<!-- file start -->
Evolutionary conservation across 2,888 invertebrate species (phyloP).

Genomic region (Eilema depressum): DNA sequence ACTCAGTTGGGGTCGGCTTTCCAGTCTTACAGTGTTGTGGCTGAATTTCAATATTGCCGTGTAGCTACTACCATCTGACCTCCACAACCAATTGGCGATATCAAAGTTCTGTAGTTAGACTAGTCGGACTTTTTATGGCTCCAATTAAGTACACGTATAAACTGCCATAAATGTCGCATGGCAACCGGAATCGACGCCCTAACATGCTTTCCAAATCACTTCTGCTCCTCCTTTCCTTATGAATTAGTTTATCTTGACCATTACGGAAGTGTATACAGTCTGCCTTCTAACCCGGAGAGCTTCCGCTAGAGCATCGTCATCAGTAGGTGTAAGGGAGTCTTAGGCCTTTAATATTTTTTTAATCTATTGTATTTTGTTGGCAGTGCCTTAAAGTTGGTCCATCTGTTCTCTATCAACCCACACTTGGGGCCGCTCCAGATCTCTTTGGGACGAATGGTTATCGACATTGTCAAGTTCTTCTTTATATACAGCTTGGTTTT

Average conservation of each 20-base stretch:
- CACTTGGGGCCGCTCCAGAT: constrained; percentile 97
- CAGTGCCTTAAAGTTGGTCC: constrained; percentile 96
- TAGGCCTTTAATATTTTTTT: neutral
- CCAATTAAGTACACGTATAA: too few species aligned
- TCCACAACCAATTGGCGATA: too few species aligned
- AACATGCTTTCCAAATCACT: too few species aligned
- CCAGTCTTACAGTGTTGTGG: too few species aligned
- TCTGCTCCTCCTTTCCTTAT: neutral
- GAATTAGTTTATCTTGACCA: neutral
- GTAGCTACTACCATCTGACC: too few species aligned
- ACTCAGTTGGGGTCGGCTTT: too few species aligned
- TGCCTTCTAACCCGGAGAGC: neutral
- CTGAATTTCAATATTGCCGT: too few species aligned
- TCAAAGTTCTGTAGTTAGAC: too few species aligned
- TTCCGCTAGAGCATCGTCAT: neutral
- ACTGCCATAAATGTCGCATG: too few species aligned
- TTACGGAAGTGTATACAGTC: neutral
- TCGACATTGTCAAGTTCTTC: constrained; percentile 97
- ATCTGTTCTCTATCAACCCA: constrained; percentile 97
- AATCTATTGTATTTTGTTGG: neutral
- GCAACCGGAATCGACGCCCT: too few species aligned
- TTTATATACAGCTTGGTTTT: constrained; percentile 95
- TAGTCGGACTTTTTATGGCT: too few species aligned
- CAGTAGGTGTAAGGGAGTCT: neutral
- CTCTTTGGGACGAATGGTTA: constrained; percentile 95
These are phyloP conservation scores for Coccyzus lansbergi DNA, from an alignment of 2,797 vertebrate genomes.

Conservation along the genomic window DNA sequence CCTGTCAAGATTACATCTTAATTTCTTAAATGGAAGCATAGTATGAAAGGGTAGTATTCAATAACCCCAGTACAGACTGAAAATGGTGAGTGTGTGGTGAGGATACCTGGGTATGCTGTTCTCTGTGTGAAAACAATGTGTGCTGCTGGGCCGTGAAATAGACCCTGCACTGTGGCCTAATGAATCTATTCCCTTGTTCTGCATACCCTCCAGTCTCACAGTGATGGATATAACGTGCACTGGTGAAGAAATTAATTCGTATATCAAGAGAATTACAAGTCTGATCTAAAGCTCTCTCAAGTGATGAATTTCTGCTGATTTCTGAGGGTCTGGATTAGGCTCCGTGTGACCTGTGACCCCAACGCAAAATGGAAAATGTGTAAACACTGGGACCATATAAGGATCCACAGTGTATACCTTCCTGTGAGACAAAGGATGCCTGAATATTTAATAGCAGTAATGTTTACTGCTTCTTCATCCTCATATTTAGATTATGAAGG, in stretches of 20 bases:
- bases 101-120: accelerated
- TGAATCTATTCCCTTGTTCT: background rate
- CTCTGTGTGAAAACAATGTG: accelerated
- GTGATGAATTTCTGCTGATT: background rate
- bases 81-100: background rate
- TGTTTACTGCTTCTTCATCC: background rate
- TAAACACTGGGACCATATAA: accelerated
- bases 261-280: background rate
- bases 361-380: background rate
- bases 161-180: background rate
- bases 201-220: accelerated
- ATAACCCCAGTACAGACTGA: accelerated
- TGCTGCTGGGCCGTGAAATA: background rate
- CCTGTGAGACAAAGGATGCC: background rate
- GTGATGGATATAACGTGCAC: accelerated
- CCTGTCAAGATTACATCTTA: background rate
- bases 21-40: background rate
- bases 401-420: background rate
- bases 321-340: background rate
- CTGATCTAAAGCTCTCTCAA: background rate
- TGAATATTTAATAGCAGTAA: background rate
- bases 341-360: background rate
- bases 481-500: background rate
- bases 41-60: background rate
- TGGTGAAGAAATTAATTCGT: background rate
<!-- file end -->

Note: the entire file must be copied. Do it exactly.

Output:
Evolutionary conservation across 2,888 invertebrate species (phyloP).

Genomic region (Eilema depressum): DNA sequence ACTCAGTTGGGGTCGGCTTTCCAGTCTTACAGTGTTGTGGCTGAATTTCAATATTGCCGTGTAGCTACTACCATCTGACCTCCACAACCAATTGGCGATATCAAAGTTCTGTAGTTAGACTAGTCGGACTTTTTATGGCTCCAATTAAGTACACGTATAAACTGCCATAAATGTCGCATGGCAACCGGAATCGACGCCCTAACATGCTTTCCAAATCACTTCTGCTCCTCCTTTCCTTATGAATTAGTTTATCTTGACCATTACGGAAGTGTATACAGTCTGCCTTCTAACCCGGAGAGCTTCCGCTAGAGCATCGTCATCAGTAGGTGTAAGGGAGTCTTAGGCCTTTAATATTTTTTTAATCTATTGTATTTTGTTGGCAGTGCCTTAAAGTTGGTCCATCTGTTCTCTATCAACCCACACTTGGGGCCGCTCCAGATCTCTTTGGGACGAATGGTTATCGACATTGTCAAGTTCTTCTTTATATACAGCTTGGTTTT

Average conservation of each 20-base stretch:
- CACTTGGGGCCGCTCCAGAT: constrained; percentile 97
- CAGTGCCTTAAAGTTGGTCC: constrained; percentile 96
- TAGGCCTTTAATATTTTTTT: neutral
- CCAATTAAGTACACGTATAA: too few species aligned
- TCCACAACCAATTGGCGATA: too few species aligned
- AACATGCTTTCCAAATCACT: too few species aligned
- CCAGTCTTACAGTGTTGTGG: too few species aligned
- TCTGCTCCTCCTTTCCTTAT: neutral
- GAATTAGTTTATCTTGACCA: neutral
- GTAGCTACTACCATCTGACC: too few species aligned
- ACTCAGTTGGGGTCGGCTTT: too few species aligned
- TGCCTTCTAACCCGGAGAGC: neutral
- CTGAATTTCAATATTGCCGT: too few species aligned
- TCAAAGTTCTGTAGTTAGAC: too few species aligned
- TTCCGCTAGAGCATCGTCAT: neutral
- ACTGCCATAAATGTCGCATG: too few species aligned
- TTACGGAAGTGTATACAGTC: neutral
- TCGACATTGTCAAGTTCTTC: constrained; percentile 97
- ATCTGTTCTCTATCAACCCA: constrained; percentile 97
- AATCTATTGTATTTTGTTGG: neutral
- GCAACCGGAATCGACGCCCT: too few species aligned
- TTTATATACAGCTTGGTTTT: constrained; percentile 95
- TAGTCGGACTTTTTATGGCT: too few species aligned
- CAGTAGGTGTAAGGGAGTCT: neutral
- CTCTTTGGGACGAATGGTTA: constrained; percentile 95
These are phyloP conservation scores for Coccyzus lansbergi DNA, from an alignment of 2,797 vertebrate genomes.

Conservation along the genomic window DNA sequence CCTGTCAAGATTACATCTTAATTTCTTAAATGGAAGCATAGTATGAAAGGGTAGTATTCAATAACCCCAGTACAGACTGAAAATGGTGAGTGTGTGGTGAGGATACCTGGGTATGCTGTTCTCTGTGTGAAAACAATGTGTGCTGCTGGGCCGTGAAATAGACCCTGCACTGTGGCCTAATGAATCTATTCCCTTGTTCTGCATACCCTCCAGTCTCACAGTGATGGATATAACGTGCACTGGTGAAGAAATTAATTCGTATATCAAGAGAATTACAAGTCTGATCTAAAGCTCTCTCAAGTGATGAATTTCTGCTGATTTCTGAGGGTCTGGATTAGGCTCCGTGTGACCTGTGACCCCAACGCAAAATGGAAAATGTGTAAACACTGGGACCATATAAGGATCCACAGTGTATACCTTCCTGTGAGACAAAGGATGCCTGAATATTTAATAGCAGTAATGTTTACTGCTTCTTCATCCTCATATTTAGATTATGAAGG, in stretches of 20 bases:
- bases 101-120: accelerated
- TGAATCTATTCCCTTGTTCT: background rate
- CTCTGTGTGAAAACAATGTG: accelerated
- GTGATGAATTTCTGCTGATT: background rate
- bases 81-100: background rate
- TGTTTACTGCTTCTTCATCC: background rate
- TAAACACTGGGACCATATAA: accelerated
- bases 261-280: background rate
- bases 361-380: background rate
- bases 161-180: background rate
- bases 201-220: accelerated
- ATAACCCCAGTACAGACTGA: accelerated
- TGCTGCTGGGCCGTGAAATA: background rate
- CCTGTGAGACAAAGGATGCC: background rate
- GTGATGGATATAACGTGCAC: accelerated
- CCTGTCAAGATTACATCTTA: background rate
- bases 21-40: background rate
- bases 401-420: background rate
- bases 321-340: background rate
- CTGATCTAAAGCTCTCTCAA: background rate
- TGAATATTTAATAGCAGTAA: background rate
- bases 341-360: background rate
- bases 481-500: background rate
- bases 41-60: background rate
- TGGTGAAGAAATTAATTCGT: background rate